Your question can be answered in two ways. If you are referring to Hawthorne's time period of the mid-1800s, then Hawthorne's contemporaries had diverse views of the human condition, especially when it regards the idea of sin. For example, Hawthorne was a member of a group of writers called the Dark Romantics (Poe and Melville are also categorized in this group). The Dark Romantics believed that man's nature is basically evil and that he is prone to sin and displease God. In contrast, the Optimists from this era (Emerson and Thoreau) believed that man is inherently good and that he can reach perfection or at least attain high ideals.
I think that your question might, however, be in regards to the time setting of Hawthorne's The Scarlet Letter. If that is the case, then the Puritans (Hester's contemporaries in Boston) maintained strict standards and exacted harsh punishments upon those who "sinned" or committed crimes. This derives partly from the fact that the Puritans see God as a wrathful being who is waiting to punish those who displease Him. No Puritan could know for certain if he or she was going to heaven; so it was extremely important for Puritans to live "righteous" lives with the hope that they would be good enough to be "covenanted" (meaning that they would be allowed into heaven). If a Puritan committed a sin or crime (for the Puritans, sins and crime are the same thing), he/she must be dealt with promptly and should feel the burden of guilt and shame. If the offender did not feel guilt or shame for his sin, then the Puritans believed that that person was not covenanted.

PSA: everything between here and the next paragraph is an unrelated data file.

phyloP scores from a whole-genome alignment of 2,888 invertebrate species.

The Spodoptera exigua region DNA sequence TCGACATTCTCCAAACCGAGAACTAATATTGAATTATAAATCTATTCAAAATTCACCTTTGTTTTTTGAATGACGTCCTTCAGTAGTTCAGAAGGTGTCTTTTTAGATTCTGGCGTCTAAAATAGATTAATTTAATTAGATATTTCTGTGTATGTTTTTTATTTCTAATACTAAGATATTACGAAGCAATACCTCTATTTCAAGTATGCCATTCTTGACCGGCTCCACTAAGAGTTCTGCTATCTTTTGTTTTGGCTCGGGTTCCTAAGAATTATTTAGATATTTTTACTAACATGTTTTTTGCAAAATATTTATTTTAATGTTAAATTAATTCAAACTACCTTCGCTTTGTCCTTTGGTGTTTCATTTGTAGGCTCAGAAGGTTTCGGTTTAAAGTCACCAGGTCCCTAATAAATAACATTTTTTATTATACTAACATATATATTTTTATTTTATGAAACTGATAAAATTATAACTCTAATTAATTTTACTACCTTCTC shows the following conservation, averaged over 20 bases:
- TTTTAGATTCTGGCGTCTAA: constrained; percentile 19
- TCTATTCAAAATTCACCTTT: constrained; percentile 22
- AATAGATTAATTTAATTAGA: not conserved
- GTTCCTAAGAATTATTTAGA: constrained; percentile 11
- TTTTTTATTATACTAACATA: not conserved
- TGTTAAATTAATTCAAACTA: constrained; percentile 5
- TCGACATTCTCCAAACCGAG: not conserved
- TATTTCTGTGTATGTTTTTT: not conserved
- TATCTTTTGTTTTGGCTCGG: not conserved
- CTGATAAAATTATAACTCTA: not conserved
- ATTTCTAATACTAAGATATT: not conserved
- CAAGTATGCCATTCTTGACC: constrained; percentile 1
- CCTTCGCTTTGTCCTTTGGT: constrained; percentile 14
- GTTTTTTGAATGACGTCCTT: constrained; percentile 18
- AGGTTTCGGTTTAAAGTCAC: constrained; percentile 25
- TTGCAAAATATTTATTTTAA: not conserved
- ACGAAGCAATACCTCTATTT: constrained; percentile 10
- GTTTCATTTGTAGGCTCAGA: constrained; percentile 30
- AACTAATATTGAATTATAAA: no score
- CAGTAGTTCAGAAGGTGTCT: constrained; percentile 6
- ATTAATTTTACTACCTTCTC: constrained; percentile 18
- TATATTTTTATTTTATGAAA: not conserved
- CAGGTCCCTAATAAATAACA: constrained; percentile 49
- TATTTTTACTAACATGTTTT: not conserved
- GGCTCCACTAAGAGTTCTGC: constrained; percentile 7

Adultery, for the Puritans, was a sin/crime that could be punishable by death.